Prohibition: Thirteen Years That Changed Americaby Edward Behr
From the bestselling author of The Last Emperor comes this rip-roaring history of the government’s attempt to end America’s love affair with liquor—which failed miserably. On January 16, 1920, America went dry. For the next thirteen years, the Eighteenth Amendment prohibited the making, selling, or transportation of “intoxicating/i>
From the bestselling author of The Last Emperor comes this rip-roaring history of the government’s attempt to end America’s love affair with liquor—which failed miserably. On January 16, 1920, America went dry. For the next thirteen years, the Eighteenth Amendment prohibited the making, selling, or transportation of “intoxicating liquors,” heralding a new era of crime and corruption on all levels of society. Instead of eliminating alcohol, Prohibition spurred more drinking than ever before.
Formerly law-abiding citizens brewed moonshine, became rum- runners, and frequented speakeasies. Druggists, who could dispense “medicinal quantities” of alcohol, found their customer base exploding overnight. So many people from all walks of life defied the ban that Will Rogers famously quipped, “Prohibition is better than no liquor at all.” Here is the full, rollicking story of those tumultuous days, from the flappers of the Jazz Age and the “beautiful and the damned” who drank their lives away in smoky speakeasies to bootlegging gangsters—Pretty Boy Floyd, Bonnie and Clyde, Al Capone—and the notorious St. Valentine’s Day Massacre. Edward Behr paints a portrait of an era that changed the country forever.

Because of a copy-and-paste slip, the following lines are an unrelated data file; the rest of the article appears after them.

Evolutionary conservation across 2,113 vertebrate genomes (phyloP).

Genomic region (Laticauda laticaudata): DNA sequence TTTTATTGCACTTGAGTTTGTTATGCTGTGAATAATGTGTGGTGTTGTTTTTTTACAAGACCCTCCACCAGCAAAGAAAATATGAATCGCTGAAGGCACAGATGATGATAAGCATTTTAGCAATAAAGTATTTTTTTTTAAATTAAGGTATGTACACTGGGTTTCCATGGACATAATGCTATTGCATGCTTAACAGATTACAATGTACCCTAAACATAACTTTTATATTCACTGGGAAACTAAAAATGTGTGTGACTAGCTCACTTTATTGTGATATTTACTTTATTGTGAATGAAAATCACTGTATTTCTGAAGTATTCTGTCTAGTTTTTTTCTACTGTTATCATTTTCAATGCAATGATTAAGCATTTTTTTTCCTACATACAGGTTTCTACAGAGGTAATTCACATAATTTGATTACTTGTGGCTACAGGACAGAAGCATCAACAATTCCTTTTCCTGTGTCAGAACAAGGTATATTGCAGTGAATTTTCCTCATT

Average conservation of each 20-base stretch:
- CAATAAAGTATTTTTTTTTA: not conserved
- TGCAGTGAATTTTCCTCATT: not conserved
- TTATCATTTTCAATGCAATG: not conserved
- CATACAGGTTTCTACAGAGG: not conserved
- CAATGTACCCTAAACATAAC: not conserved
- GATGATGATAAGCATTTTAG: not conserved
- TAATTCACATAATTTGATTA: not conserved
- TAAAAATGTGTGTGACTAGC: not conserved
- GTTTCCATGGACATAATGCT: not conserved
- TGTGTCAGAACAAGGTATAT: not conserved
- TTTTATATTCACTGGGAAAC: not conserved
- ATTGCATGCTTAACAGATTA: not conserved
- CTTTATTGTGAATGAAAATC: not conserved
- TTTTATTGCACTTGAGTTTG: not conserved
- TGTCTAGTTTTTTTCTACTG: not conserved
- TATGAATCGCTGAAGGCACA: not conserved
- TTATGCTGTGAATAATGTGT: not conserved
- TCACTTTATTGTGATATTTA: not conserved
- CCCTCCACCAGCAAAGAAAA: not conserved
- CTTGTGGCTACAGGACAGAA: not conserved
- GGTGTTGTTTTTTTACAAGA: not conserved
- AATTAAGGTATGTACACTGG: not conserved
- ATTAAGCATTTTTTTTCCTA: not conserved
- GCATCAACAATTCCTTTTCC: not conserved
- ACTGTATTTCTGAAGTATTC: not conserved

- Arcade Publishing
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- 6.00(w) x 8.90(h) x 0.90(d)
Meet the Author
Edward Behr, a veteran journalist and war correspondent, was the author of several books, including The Last Emperor, Prohibition, and Hirohito: Behind the Myth. He died in 2007.